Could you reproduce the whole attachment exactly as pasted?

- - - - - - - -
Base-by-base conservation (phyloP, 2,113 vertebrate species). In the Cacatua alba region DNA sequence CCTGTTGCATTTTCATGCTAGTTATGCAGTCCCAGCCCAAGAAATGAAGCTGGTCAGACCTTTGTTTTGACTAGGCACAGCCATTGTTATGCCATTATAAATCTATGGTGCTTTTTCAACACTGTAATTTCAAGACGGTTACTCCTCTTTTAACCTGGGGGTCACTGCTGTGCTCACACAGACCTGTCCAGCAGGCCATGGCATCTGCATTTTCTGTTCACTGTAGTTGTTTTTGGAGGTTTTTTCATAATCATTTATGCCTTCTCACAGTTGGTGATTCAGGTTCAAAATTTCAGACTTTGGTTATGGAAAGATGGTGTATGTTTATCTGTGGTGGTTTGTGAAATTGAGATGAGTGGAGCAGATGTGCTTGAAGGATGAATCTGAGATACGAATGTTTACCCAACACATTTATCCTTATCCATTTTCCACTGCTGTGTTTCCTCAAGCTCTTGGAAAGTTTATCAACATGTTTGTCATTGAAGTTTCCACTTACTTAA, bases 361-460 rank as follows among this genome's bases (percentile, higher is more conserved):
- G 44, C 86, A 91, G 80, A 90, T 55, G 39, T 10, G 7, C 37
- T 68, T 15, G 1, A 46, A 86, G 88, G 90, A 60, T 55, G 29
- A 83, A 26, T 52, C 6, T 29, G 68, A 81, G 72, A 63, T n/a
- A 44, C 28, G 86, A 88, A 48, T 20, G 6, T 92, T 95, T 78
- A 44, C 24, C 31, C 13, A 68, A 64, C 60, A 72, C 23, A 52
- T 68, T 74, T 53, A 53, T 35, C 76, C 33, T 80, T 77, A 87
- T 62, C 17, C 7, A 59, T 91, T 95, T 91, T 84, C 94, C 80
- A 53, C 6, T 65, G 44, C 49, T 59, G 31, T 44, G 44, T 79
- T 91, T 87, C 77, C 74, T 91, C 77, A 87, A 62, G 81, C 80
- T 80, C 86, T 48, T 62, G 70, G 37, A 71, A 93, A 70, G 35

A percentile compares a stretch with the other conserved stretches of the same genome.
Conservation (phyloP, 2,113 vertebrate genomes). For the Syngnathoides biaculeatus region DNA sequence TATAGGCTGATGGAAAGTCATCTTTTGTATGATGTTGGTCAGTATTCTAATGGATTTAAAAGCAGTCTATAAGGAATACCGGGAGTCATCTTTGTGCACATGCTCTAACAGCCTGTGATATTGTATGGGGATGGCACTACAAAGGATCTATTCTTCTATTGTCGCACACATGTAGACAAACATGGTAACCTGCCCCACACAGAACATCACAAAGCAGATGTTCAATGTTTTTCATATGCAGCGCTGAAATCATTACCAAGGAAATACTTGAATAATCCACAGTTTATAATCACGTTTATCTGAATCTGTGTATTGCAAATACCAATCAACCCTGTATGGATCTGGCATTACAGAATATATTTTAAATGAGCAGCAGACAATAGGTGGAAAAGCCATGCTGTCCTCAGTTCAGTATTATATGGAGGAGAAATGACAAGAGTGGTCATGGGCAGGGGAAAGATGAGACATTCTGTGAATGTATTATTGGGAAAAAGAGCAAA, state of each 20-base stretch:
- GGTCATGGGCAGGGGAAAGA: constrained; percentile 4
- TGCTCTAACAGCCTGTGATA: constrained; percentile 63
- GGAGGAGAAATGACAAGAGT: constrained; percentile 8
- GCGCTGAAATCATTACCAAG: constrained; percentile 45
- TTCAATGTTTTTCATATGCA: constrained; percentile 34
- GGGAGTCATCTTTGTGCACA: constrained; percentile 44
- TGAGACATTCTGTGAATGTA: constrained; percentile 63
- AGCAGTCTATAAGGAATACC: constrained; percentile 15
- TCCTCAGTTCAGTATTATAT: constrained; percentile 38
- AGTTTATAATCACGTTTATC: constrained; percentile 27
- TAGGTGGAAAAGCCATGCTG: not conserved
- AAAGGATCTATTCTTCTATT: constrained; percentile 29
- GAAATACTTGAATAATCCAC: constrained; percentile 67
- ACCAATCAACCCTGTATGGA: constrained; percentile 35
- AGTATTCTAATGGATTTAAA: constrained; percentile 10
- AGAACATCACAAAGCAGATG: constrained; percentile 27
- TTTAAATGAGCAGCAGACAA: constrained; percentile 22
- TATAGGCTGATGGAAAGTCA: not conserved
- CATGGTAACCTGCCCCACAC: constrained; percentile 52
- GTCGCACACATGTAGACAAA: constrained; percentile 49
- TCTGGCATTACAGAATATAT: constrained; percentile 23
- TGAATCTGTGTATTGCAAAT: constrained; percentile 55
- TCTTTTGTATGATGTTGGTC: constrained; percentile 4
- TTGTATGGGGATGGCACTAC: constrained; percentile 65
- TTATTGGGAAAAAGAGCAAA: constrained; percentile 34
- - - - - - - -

Base-by-base conservation (phyloP, 2,113 vertebrate species). In the Cacatua alba region DNA sequence CCTGTTGCATTTTCATGCTAGTTATGCAGTCCCAGCCCAAGAAATGAAGCTGGTCAGACCTTTGTTTTGACTAGGCACAGCCATTGTTATGCCATTATAAATCTATGGTGCTTTTTCAACACTGTAATTTCAAGACGGTTACTCCTCTTTTAACCTGGGGGTCACTGCTGTGCTCACACAGACCTGTCCAGCAGGCCATGGCATCTGCATTTTCTGTTCACTGTAGTTGTTTTTGGAGGTTTTTTCATAATCATTTATGCCTTCTCACAGTTGGTGATTCAGGTTCAAAATTTCAGACTTTGGTTATGGAAAGATGGTGTATGTTTATCTGTGGTGGTTTGTGAAATTGAGATGAGTGGAGCAGATGTGCTTGAAGGATGAATCTGAGATACGAATGTTTACCCAACACATTTATCCTTATCCATTTTCCACTGCTGTGTTTCCTCAAGCTCTTGGAAAGTTTATCAACATGTTTGTCATTGAAGTTTCCACTTACTTAA, bases 361-460 rank as follows among this genome's bases (percentile, higher is more conserved):
- G 44, C 86, A 91, G 80, A 90, T 55, G 39, T 10, G 7, C 37
- T 68, T 15, G 1, A 46, A 86, G 88, G 90, A 60, T 55, G 29
- A 83, A 26, T 52, C 6, T 29, G 68, A 81, G 72, A 63, T n/a
- A 44, C 28, G 86, A 88, A 48, T 20, G 6, T 92, T 95, T 78
- A 44, C 24, C 31, C 13, A 68, A 64, C 60, A 72, C 23, A 52
- T 68, T 74, T 53, A 53, T 35, C 76, C 33, T 80, T 77, A 87
- T 62, C 17, C 7, A 59, T 91, T 95, T 91, T 84, C 94, C 80
- A 53, C 6, T 65, G 44, C 49, T 59, G 31, T 44, G 44, T 79
- T 91, T 87, C 77, C 74, T 91, C 77, A 87, A 62, G 81, C 80
- T 80, C 86, T 48, T 62, G 70, G 37, A 71, A 93, A 70, G 35

A percentile compares a stretch with the other conserved stretches of the same genome.
Conservation (phyloP, 2,113 vertebrate genomes). For the Syngnathoides biaculeatus region DNA sequence TATAGGCTGATGGAAAGTCATCTTTTGTATGATGTTGGTCAGTATTCTAATGGATTTAAAAGCAGTCTATAAGGAATACCGGGAGTCATCTTTGTGCACATGCTCTAACAGCCTGTGATATTGTATGGGGATGGCACTACAAAGGATCTATTCTTCTATTGTCGCACACATGTAGACAAACATGGTAACCTGCCCCACACAGAACATCACAAAGCAGATGTTCAATGTTTTTCATATGCAGCGCTGAAATCATTACCAAGGAAATACTTGAATAATCCACAGTTTATAATCACGTTTATCTGAATCTGTGTATTGCAAATACCAATCAACCCTGTATGGATCTGGCATTACAGAATATATTTTAAATGAGCAGCAGACAATAGGTGGAAAAGCCATGCTGTCCTCAGTTCAGTATTATATGGAGGAGAAATGACAAGAGTGGTCATGGGCAGGGGAAAGATGAGACATTCTGTGAATGTATTATTGGGAAAAAGAGCAAA, state of each 20-base stretch:
- GGTCATGGGCAGGGGAAAGA: constrained; percentile 4
- TGCTCTAACAGCCTGTGATA: constrained; percentile 63
- GGAGGAGAAATGACAAGAGT: constrained; percentile 8
- GCGCTGAAATCATTACCAAG: constrained; percentile 45
- TTCAATGTTTTTCATATGCA: constrained; percentile 34
- GGGAGTCATCTTTGTGCACA: constrained; percentile 44
- TGAGACATTCTGTGAATGTA: constrained; percentile 63
- AGCAGTCTATAAGGAATACC: constrained; percentile 15
- TCCTCAGTTCAGTATTATAT: constrained; percentile 38
- AGTTTATAATCACGTTTATC: constrained; percentile 27
- TAGGTGGAAAAGCCATGCTG: not conserved
- AAAGGATCTATTCTTCTATT: constrained; percentile 29
- GAAATACTTGAATAATCCAC: constrained; percentile 67
- ACCAATCAACCCTGTATGGA: constrained; percentile 35
- AGTATTCTAATGGATTTAAA: constrained; percentile 10
- AGAACATCACAAAGCAGATG: constrained; percentile 27
- TTTAAATGAGCAGCAGACAA: constrained; percentile 22
- TATAGGCTGATGGAAAGTCA: not conserved
- CATGGTAACCTGCCCCACAC: constrained; percentile 52
- GTCGCACACATGTAGACAAA: constrained; percentile 49
- TCTGGCATTACAGAATATAT: constrained; percentile 23
- TGAATCTGTGTATTGCAAAT: constrained; percentile 55
- TCTTTTGTATGATGTTGGTC: constrained; percentile 4
- TTGTATGGGGATGGCACTAC: constrained; percentile 65
- TTATTGGGAAAAAGAGCAAA: constrained; percentile 34